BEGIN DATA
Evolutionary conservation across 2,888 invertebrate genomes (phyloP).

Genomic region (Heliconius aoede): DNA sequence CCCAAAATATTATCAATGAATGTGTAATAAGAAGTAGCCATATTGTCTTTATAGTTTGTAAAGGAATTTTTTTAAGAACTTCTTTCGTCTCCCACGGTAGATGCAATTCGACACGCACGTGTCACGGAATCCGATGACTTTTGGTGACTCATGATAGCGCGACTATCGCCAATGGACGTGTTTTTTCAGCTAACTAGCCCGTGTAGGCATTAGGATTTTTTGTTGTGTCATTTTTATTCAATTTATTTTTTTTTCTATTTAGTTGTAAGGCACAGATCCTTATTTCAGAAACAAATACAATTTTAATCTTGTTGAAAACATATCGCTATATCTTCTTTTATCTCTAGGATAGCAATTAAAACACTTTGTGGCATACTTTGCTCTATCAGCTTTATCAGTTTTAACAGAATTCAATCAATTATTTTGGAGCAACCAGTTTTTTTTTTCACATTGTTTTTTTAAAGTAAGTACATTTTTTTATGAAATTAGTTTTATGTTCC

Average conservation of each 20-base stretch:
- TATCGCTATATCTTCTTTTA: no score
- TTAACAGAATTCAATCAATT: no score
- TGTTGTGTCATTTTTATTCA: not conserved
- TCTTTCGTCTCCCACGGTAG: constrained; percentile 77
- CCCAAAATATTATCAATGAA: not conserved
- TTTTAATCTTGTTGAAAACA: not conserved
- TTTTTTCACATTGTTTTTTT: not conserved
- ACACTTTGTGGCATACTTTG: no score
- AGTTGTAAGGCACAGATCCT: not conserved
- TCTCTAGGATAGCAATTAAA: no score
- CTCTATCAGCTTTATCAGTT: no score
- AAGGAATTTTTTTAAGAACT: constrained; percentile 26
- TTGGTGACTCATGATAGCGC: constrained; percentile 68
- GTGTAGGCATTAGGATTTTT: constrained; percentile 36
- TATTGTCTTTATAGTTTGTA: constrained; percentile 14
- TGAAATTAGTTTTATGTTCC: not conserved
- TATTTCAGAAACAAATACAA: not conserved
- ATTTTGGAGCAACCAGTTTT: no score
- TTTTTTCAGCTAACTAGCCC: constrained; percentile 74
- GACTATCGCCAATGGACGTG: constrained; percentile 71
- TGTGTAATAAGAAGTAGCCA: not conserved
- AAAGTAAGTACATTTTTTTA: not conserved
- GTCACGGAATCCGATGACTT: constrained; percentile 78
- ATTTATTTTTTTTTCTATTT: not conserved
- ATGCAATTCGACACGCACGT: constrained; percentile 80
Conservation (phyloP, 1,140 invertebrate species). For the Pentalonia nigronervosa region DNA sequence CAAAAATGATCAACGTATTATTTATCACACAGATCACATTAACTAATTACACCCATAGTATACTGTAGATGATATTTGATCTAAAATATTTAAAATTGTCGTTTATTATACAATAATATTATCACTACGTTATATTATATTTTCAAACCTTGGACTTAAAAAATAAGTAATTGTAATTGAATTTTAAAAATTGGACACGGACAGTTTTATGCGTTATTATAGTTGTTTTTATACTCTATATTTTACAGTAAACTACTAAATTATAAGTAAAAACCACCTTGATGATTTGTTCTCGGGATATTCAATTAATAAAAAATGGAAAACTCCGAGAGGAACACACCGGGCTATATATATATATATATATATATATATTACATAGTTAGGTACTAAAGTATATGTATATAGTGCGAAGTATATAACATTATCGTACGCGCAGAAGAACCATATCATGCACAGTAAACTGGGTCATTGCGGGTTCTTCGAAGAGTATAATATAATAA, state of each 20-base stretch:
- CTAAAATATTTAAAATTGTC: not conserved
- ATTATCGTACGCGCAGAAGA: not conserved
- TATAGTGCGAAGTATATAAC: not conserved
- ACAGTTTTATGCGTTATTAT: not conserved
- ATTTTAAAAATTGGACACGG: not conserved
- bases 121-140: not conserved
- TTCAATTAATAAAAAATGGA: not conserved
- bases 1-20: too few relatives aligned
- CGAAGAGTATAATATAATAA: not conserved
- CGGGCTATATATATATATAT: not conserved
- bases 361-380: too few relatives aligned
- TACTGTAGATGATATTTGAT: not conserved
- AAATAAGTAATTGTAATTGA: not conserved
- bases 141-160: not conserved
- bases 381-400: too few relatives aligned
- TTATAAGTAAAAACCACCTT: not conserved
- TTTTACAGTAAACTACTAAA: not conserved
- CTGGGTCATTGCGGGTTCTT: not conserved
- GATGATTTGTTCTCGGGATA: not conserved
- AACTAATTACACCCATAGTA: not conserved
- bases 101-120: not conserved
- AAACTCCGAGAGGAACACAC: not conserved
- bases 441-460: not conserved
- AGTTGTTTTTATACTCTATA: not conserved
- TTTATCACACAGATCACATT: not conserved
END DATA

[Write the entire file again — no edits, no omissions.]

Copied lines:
Evolutionary conservation across 2,888 invertebrate genomes (phyloP).

Genomic region (Heliconius aoede): DNA sequence CCCAAAATATTATCAATGAATGTGTAATAAGAAGTAGCCATATTGTCTTTATAGTTTGTAAAGGAATTTTTTTAAGAACTTCTTTCGTCTCCCACGGTAGATGCAATTCGACACGCACGTGTCACGGAATCCGATGACTTTTGGTGACTCATGATAGCGCGACTATCGCCAATGGACGTGTTTTTTCAGCTAACTAGCCCGTGTAGGCATTAGGATTTTTTGTTGTGTCATTTTTATTCAATTTATTTTTTTTTCTATTTAGTTGTAAGGCACAGATCCTTATTTCAGAAACAAATACAATTTTAATCTTGTTGAAAACATATCGCTATATCTTCTTTTATCTCTAGGATAGCAATTAAAACACTTTGTGGCATACTTTGCTCTATCAGCTTTATCAGTTTTAACAGAATTCAATCAATTATTTTGGAGCAACCAGTTTTTTTTTTCACATTGTTTTTTTAAAGTAAGTACATTTTTTTATGAAATTAGTTTTATGTTCC

Average conservation of each 20-base stretch:
- TATCGCTATATCTTCTTTTA: no score
- TTAACAGAATTCAATCAATT: no score
- TGTTGTGTCATTTTTATTCA: not conserved
- TCTTTCGTCTCCCACGGTAG: constrained; percentile 77
- CCCAAAATATTATCAATGAA: not conserved
- TTTTAATCTTGTTGAAAACA: not conserved
- TTTTTTCACATTGTTTTTTT: not conserved
- ACACTTTGTGGCATACTTTG: no score
- AGTTGTAAGGCACAGATCCT: not conserved
- TCTCTAGGATAGCAATTAAA: no score
- CTCTATCAGCTTTATCAGTT: no score
- AAGGAATTTTTTTAAGAACT: constrained; percentile 26
- TTGGTGACTCATGATAGCGC: constrained; percentile 68
- GTGTAGGCATTAGGATTTTT: constrained; percentile 36
- TATTGTCTTTATAGTTTGTA: constrained; percentile 14
- TGAAATTAGTTTTATGTTCC: not conserved
- TATTTCAGAAACAAATACAA: not conserved
- ATTTTGGAGCAACCAGTTTT: no score
- TTTTTTCAGCTAACTAGCCC: constrained; percentile 74
- GACTATCGCCAATGGACGTG: constrained; percentile 71
- TGTGTAATAAGAAGTAGCCA: not conserved
- AAAGTAAGTACATTTTTTTA: not conserved
- GTCACGGAATCCGATGACTT: constrained; percentile 78
- ATTTATTTTTTTTTCTATTT: not conserved
- ATGCAATTCGACACGCACGT: constrained; percentile 80
Conservation (phyloP, 1,140 invertebrate species). For the Pentalonia nigronervosa region DNA sequence CAAAAATGATCAACGTATTATTTATCACACAGATCACATTAACTAATTACACCCATAGTATACTGTAGATGATATTTGATCTAAAATATTTAAAATTGTCGTTTATTATACAATAATATTATCACTACGTTATATTATATTTTCAAACCTTGGACTTAAAAAATAAGTAATTGTAATTGAATTTTAAAAATTGGACACGGACAGTTTTATGCGTTATTATAGTTGTTTTTATACTCTATATTTTACAGTAAACTACTAAATTATAAGTAAAAACCACCTTGATGATTTGTTCTCGGGATATTCAATTAATAAAAAATGGAAAACTCCGAGAGGAACACACCGGGCTATATATATATATATATATATATATATTACATAGTTAGGTACTAAAGTATATGTATATAGTGCGAAGTATATAACATTATCGTACGCGCAGAAGAACCATATCATGCACAGTAAACTGGGTCATTGCGGGTTCTTCGAAGAGTATAATATAATAA, state of each 20-base stretch:
- CTAAAATATTTAAAATTGTC: not conserved
- ATTATCGTACGCGCAGAAGA: not conserved
- TATAGTGCGAAGTATATAAC: not conserved
- ACAGTTTTATGCGTTATTAT: not conserved
- ATTTTAAAAATTGGACACGG: not conserved
- bases 121-140: not conserved
- TTCAATTAATAAAAAATGGA: not conserved
- bases 1-20: too few relatives aligned
- CGAAGAGTATAATATAATAA: not conserved
- CGGGCTATATATATATATAT: not conserved
- bases 361-380: too few relatives aligned
- TACTGTAGATGATATTTGAT: not conserved
- AAATAAGTAATTGTAATTGA: not conserved
- bases 141-160: not conserved
- bases 381-400: too few relatives aligned
- TTATAAGTAAAAACCACCTT: not conserved
- TTTTACAGTAAACTACTAAA: not conserved
- CTGGGTCATTGCGGGTTCTT: not conserved
- GATGATTTGTTCTCGGGATA: not conserved
- AACTAATTACACCCATAGTA: not conserved
- bases 101-120: not conserved
- AAACTCCGAGAGGAACACAC: not conserved
- bases 441-460: not conserved
- AGTTGTTTTTATACTCTATA: not conserved
- TTTATCACACAGATCACATT: not conserved